DA to promote malunggay
Quezon City (25 September) -- The Department of Agriculture (DA) has committed to promote and develop the planting of the lowly malunggay as a revenue-generating industry under its biotechnology program, considering its myriad health and medicinal benefits.
Malunggay, dubbed as the "miracle vegetable," is among the many indigenous plants in the country that has promising health benefits, which could be developed as an export crop and primary income source for farmers, according to the Bureau of Agricultural Research (BAR).
Recent findings from the Medical College in Kolkota, India revealed that among the different medicinal herbs that can be a potential source of anticancer compounds, only malunggay can help in the treatment of female reproductive disorders like epithelial ovarian cancer.
In a report to DA Secretary Arthur Yap, BAR said the malunggay will be showcased at the launching of the BAR's "Indigenous Plants for Health and Wellness Program" in line with the proclamation of National Heath and Wellness Month.
The effectiveness of malunggay in the treatment of ovarian cancer is attributed to a combination of anti-tumor and hormonal properties that can be found from the plant's root bark extracts. As a green-leafy vegetable, malunggay is also found to contain phytochemicals that can prevent the development of cancer cells.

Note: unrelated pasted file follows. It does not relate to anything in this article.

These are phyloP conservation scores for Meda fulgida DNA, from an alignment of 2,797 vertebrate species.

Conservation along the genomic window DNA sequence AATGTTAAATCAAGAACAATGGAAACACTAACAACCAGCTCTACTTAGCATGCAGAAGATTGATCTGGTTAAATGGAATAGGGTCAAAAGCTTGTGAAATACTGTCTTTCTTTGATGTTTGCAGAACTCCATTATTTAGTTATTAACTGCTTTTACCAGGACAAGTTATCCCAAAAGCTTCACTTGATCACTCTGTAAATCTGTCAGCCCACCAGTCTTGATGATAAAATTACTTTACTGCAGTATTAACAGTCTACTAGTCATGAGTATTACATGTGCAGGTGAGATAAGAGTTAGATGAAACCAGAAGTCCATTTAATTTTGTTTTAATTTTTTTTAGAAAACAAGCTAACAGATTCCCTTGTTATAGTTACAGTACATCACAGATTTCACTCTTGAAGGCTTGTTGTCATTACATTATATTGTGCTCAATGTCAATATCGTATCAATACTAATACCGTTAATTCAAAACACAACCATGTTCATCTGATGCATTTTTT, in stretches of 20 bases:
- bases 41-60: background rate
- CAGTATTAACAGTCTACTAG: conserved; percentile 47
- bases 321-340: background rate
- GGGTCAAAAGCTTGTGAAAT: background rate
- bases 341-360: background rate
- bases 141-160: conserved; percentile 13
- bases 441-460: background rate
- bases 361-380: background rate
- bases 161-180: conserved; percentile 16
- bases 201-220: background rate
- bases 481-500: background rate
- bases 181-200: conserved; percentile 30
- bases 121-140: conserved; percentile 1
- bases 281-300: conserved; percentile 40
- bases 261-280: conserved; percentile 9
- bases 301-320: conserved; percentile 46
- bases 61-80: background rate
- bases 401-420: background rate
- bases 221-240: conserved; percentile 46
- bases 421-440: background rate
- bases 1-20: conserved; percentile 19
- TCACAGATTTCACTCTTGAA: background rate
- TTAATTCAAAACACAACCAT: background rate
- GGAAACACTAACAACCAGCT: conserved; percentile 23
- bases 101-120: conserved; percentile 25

Aside from cancer, the onset of other chronic diseases like arthritis, heart complications and kidney diseases can be prevented because of the potent antioxidants from malunggay.
Malunggay is highly rich in vitamins A, C, and E, which combat free radicals that can impair the body's metabolism and eventually cause cell death.
It also helps maintain good eyesight and facilitates digestion and bowel movement, and is used to cleanse wounds and ulcers, cure stomach aches, scurvy, asthma, earache and headaches.
Malunggay, also termed as the drumstick tree or horseradish tree, is the most widely cultivated species of the genus Moringa.
It can be grown almost anywhere using seeds and cuttings.
Three months after germination, the young leaves can already be harvested, providing Filipino families a highly affordable and readily available source of vitamins, niacin, iron, calcium, and protein. (PIA) [top]